Physician Non-Compete Agreements – Changes on the Horizon
Non-compete covenants have become a standard component in physician employment agreements. Hospitals and private practices view these non-competes as an essential tool to protect their investment in their business and their patient base. On the other hand, physicians desire not to limit their ability to seek future employment or start their own practices.
Non-compete restrictions are common in the health care setting and are often the most fiercely negotiated component of the contract. The two most negotiated points include the length of time a physician is restricted from practicing and the geographic scope of that restriction. A physician who breaches a non-compete agreement may be responsible for significant damages to the employer or for a pre-determined amount set forth in the physician’s contract.
Law regarding non-compete agreements currently varies by state. In Michigan, like the majority of other states, non-compete agreements are enforceable against physicians when the employer is protecting a reasonable business interest and the restriction imposed is reasonable in duration, geographic scope, and type of practice. If the terms of the non-compete are unreasonable, a court has discretion to reform the agreement to what is reasonable under the facts and circumstances.
Some patient advocates and state legislatures are having a broader discussion about whether such agreements are in the best interest of patients. This has led to increased speculation that the regulation of non-compete provisions may be on the horizon.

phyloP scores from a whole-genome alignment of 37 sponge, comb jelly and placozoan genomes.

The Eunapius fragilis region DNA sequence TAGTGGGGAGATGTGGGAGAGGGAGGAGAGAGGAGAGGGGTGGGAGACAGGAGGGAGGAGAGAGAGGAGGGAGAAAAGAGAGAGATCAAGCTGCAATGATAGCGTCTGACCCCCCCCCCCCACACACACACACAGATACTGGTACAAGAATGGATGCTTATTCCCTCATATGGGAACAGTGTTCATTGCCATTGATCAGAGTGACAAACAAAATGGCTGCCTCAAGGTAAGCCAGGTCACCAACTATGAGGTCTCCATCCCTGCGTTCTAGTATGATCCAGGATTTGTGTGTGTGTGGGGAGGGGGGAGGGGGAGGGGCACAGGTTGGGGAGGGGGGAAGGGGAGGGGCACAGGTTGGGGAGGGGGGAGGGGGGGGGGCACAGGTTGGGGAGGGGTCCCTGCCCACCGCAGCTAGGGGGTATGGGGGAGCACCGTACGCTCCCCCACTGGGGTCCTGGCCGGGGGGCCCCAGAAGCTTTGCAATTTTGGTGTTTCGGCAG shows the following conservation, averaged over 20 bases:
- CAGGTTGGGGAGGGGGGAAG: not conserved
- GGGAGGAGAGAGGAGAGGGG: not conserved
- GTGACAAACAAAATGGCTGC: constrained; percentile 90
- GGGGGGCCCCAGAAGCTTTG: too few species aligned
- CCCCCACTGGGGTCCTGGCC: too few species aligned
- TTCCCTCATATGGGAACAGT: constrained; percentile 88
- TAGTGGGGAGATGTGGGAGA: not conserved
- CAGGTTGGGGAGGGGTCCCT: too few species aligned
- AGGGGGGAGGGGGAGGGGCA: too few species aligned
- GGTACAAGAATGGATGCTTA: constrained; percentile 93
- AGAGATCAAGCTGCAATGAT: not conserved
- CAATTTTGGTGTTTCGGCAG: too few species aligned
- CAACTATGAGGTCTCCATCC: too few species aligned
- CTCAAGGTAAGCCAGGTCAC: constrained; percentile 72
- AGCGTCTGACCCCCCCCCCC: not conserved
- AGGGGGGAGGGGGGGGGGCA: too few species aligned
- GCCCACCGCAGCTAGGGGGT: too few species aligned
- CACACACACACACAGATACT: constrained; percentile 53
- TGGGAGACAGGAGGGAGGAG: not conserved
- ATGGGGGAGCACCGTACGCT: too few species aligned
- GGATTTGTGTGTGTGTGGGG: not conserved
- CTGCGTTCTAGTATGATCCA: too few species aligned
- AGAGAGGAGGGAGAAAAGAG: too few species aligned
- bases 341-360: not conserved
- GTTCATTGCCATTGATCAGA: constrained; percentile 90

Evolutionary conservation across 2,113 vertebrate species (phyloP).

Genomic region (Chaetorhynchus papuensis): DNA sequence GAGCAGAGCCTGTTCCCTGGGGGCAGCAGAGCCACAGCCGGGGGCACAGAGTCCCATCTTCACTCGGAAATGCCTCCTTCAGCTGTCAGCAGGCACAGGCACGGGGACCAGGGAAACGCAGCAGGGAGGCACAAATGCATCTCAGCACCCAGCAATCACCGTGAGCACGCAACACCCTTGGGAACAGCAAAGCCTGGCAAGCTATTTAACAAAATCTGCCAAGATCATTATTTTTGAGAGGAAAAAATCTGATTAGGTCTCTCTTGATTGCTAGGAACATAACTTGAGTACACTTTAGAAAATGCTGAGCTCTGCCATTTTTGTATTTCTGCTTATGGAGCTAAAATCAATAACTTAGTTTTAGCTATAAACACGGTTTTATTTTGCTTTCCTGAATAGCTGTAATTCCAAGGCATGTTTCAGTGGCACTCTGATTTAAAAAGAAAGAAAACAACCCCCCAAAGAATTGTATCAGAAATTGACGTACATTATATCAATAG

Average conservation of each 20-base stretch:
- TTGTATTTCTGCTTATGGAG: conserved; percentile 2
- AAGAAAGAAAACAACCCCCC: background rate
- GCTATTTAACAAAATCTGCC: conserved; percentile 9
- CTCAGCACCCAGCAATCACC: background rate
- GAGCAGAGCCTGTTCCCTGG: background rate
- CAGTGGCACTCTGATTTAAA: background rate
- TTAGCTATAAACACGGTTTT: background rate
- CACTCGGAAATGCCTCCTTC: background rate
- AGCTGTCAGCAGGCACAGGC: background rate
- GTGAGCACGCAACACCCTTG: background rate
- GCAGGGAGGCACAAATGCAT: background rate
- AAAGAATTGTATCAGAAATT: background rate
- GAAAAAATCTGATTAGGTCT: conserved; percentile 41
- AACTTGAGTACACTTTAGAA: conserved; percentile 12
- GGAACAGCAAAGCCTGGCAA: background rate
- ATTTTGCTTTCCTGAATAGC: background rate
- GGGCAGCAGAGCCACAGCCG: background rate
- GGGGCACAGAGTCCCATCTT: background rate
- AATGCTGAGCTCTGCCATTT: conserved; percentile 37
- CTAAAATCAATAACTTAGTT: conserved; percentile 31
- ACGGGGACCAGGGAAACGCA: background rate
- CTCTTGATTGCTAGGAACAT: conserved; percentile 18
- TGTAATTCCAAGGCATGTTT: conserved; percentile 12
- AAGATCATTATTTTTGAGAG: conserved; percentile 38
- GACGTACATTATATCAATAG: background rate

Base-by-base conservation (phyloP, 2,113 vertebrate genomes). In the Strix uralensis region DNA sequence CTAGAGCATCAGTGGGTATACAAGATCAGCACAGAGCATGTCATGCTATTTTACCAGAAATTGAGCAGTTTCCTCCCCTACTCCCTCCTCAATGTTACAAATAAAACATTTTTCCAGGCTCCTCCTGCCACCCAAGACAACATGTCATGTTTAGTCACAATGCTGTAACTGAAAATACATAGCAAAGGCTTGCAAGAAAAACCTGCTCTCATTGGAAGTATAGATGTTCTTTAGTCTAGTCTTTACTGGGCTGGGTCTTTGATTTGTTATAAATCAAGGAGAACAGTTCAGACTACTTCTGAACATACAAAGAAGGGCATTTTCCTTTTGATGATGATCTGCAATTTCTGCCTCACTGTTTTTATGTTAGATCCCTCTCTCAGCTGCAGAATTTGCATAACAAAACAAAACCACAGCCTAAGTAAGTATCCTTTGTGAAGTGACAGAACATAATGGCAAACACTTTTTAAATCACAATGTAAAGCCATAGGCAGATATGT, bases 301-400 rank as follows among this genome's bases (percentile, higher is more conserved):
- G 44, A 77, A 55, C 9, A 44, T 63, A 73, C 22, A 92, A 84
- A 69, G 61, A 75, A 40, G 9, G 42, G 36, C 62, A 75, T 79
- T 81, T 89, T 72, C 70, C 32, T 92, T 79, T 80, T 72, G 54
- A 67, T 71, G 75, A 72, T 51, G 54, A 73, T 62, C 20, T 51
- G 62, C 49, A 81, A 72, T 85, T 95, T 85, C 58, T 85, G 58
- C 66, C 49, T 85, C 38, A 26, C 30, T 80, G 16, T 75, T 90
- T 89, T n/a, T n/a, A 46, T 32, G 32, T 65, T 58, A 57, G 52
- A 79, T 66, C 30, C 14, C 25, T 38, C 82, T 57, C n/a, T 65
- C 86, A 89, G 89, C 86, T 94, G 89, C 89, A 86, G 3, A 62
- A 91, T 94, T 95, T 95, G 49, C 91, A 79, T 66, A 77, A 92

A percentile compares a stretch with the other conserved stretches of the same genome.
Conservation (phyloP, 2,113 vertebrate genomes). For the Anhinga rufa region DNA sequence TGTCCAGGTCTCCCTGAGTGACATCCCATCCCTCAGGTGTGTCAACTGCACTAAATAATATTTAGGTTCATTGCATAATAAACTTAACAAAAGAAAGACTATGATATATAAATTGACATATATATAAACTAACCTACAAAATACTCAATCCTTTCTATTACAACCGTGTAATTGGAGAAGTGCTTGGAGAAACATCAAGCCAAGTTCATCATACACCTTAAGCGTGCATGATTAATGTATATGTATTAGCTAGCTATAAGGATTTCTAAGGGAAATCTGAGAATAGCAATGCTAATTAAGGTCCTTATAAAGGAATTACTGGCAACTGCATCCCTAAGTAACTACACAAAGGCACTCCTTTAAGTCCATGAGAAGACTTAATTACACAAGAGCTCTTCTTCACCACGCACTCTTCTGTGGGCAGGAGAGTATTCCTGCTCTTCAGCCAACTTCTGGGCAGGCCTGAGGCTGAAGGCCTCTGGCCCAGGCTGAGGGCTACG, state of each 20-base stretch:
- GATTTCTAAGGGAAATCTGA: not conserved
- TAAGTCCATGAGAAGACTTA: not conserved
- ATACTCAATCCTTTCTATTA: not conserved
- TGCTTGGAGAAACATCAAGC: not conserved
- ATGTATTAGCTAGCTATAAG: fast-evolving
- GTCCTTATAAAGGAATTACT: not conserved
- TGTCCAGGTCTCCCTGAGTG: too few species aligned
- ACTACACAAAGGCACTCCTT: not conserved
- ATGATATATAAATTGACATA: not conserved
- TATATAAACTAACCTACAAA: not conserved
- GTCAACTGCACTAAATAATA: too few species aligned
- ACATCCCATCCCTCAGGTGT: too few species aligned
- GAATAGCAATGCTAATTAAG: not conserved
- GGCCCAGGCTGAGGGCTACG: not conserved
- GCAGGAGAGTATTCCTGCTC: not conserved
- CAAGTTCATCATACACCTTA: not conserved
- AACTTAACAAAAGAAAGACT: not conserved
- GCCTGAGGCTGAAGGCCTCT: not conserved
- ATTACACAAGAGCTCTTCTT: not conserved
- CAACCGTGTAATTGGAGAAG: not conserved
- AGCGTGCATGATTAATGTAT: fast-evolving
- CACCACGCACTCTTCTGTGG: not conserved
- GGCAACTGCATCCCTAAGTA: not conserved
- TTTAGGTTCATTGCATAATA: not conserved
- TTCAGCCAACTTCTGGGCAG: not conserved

Some states, such as California, significantly limit non-compete restrictions on employees. President Joe Biden has communicated that he is opposed to non-compete agreements depriving workers from the freedom to find new employment or start a business in their line of work. In fact, on his campaign trail, President Biden reiterated the Obama-Biden plan to eliminate non-competes “Biden will work with Congress to eliminate all non-compete agreements, except the very few that are absolutely necessary to protect a narrowly defined category of trade secrets, and outright ban all no-poaching agreements.” To effectuate a nationwide ban of non-competes, Biden would need to impose highly controversial executive action or rely on new federal legislation or regulation, the latter likely by the Federal Trade Commission. Such actions may be lower priority in the near future as compared to vaccine distribution, economic recovery, and other legislative objectives.
For now, reasonable non-compete agreements remain enforceable in the health care industry in Michigan. Nonetheless, hospitals, medical practices and other employers should remain vigilant and aware of potential developments in this area to ensure that their employment agreements remain legal and enforceable. Consideration should also be given to current forms of agreements and to potentially incorporating or updating various provisions, including non-solicitation (of both employees and patients) and non-disparagement provisions, which are often related and support the intent behind the non-compete provisions.
Health care employers and medical professionals that are interested in having their employment agreements and non-compete agreements reviewed should feel free to contact any member of Bodman’s Health Care Law Group or Workplace Law Group. Bodman cannot respond to your questions or receive information from you without first clearing potential conflicts with other clients. Thank you for your patience and understanding.